In this Diplomatic Dispatch from Jerusalem, Amb. Dr. Dore Gold draws attention to a serious conflict brewing. It is developing on Israel’s southernmost border, the Red Sea.
Dore Gold is an Israeli diplomat who has served in various positions under several Israeli governments. He is the current President of the Jerusalem Center for Public Affairs.
Dr. Gold recently prepared this video dispatch with a very important message. He points out that with all the various issues of the Middle East, including the heavy focus on Iran and Syria, the world is overlooking a “brewing crisis” in the Red Sea, where a number of countries are:
“scrambling for influence, seeking bases throughout the area, and positioning themselves for perhaps even a future conflict”.
Dr. Gold noted, “Given the interests of all the actors appearing now in the Red Sea, the whole region has become far more combustible than it was in the past. Most of the focus has been on Syria and Iraq in recent years…but it may be necessary to give greater attention to the theater of the Red Sea. …( which in) the next decade could become a serious source of international conflict.”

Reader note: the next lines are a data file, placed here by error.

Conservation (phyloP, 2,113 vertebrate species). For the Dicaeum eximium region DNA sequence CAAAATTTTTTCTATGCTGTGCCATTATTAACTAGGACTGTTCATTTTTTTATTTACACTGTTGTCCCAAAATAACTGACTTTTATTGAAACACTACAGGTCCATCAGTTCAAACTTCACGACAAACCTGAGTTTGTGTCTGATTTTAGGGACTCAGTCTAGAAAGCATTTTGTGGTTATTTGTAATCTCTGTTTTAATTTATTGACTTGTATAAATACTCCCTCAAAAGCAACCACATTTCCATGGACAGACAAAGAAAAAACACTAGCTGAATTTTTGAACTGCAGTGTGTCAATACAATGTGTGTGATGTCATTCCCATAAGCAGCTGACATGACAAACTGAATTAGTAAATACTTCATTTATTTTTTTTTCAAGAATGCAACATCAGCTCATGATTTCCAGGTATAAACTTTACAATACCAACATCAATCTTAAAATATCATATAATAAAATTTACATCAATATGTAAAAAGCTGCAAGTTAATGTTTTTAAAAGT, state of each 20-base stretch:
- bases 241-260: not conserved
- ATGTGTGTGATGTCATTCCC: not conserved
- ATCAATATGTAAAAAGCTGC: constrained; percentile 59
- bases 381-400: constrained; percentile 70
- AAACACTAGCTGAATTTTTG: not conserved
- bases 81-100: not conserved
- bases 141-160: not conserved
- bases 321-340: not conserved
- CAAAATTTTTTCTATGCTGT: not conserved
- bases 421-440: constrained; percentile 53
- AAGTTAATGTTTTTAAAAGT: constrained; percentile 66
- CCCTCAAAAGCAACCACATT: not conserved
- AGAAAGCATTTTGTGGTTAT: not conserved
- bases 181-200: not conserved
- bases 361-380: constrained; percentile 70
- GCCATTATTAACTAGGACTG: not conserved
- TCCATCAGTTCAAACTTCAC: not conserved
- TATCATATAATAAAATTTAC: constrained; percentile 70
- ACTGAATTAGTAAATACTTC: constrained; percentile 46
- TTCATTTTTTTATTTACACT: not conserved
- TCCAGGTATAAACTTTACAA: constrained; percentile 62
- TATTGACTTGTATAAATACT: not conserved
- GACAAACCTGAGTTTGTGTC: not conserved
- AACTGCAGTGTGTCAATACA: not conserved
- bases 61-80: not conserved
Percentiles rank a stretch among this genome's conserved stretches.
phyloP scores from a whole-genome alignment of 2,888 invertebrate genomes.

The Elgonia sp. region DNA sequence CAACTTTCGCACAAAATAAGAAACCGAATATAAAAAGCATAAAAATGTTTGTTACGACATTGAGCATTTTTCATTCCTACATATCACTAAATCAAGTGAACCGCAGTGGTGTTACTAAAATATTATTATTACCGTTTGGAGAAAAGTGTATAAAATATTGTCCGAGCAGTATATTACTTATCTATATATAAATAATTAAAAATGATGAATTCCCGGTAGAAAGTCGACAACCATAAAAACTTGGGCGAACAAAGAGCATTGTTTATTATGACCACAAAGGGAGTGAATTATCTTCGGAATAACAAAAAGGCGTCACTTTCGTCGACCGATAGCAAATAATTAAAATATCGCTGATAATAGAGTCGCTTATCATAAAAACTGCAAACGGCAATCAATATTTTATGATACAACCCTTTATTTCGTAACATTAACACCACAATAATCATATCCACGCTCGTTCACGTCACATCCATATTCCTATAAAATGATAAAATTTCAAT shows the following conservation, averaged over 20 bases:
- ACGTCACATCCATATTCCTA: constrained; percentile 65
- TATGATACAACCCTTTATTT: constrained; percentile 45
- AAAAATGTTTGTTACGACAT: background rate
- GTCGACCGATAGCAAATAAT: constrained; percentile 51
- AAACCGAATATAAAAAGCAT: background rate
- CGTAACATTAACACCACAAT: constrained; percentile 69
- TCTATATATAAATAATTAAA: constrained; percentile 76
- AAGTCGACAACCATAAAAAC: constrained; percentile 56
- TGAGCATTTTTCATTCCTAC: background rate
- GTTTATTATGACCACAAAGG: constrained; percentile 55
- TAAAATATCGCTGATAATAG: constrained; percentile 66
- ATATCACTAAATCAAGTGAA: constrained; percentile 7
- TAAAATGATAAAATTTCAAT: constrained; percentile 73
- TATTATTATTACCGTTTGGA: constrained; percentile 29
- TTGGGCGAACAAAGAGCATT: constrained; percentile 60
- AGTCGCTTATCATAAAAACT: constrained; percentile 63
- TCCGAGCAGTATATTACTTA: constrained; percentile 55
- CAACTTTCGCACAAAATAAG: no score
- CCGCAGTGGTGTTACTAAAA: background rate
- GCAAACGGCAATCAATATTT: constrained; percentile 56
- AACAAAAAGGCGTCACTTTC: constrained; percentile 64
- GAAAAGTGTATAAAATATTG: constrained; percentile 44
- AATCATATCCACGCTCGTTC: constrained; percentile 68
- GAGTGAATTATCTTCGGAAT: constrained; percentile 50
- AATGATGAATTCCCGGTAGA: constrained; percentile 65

Is This An Israel Issue?
On the one hand, this may not seem like an issue that directly affects Israel. Looking at the various actors vying for control in the Red Sea, one might ask “What does this have to do with Israel?” “Why should we care?”
It is important to remember that the 1967 war broke out in this exact area. When Egypt carried out an act of war, it was right here – closing off the Straits of Tiran. This water way is in the Red Sea and serves as a vital pathway for Israeli shipping.
As one can sea, Israeli access to the Red Sea is dependent on safe passage bordering various Arab countries. Israel needs to pass by a number of African and Middle Eastern countries. With various adversaries of Israel vying for control of the Red Sea, this area has great potential for conflict. Additionally, it sets up potential hazards for Israel’s shipping routes via the Red Sea.
A Regional Issue
As Dr. Gold explains, the first issue causing tension in the Red Sea is the struggle for control over the waters of the Nile River. With Ethiopia in the process of damming the Nile river, Egypt is extremely concerned that it’s main water source is in jeopardy.
Again, this is not just a potential problem for Israel, but for some Arab countries as well.
As Dr. Gold concludes, “Given the interests of all the actors appearing now in the Red Sea, the whole region has become far more combustible than it was in the past. With all the focus on Syria and Iraq in recent years, it may be necessary to give greater attention to the theater of the Red Sea which in the next decade could become a serious source of international conflict.”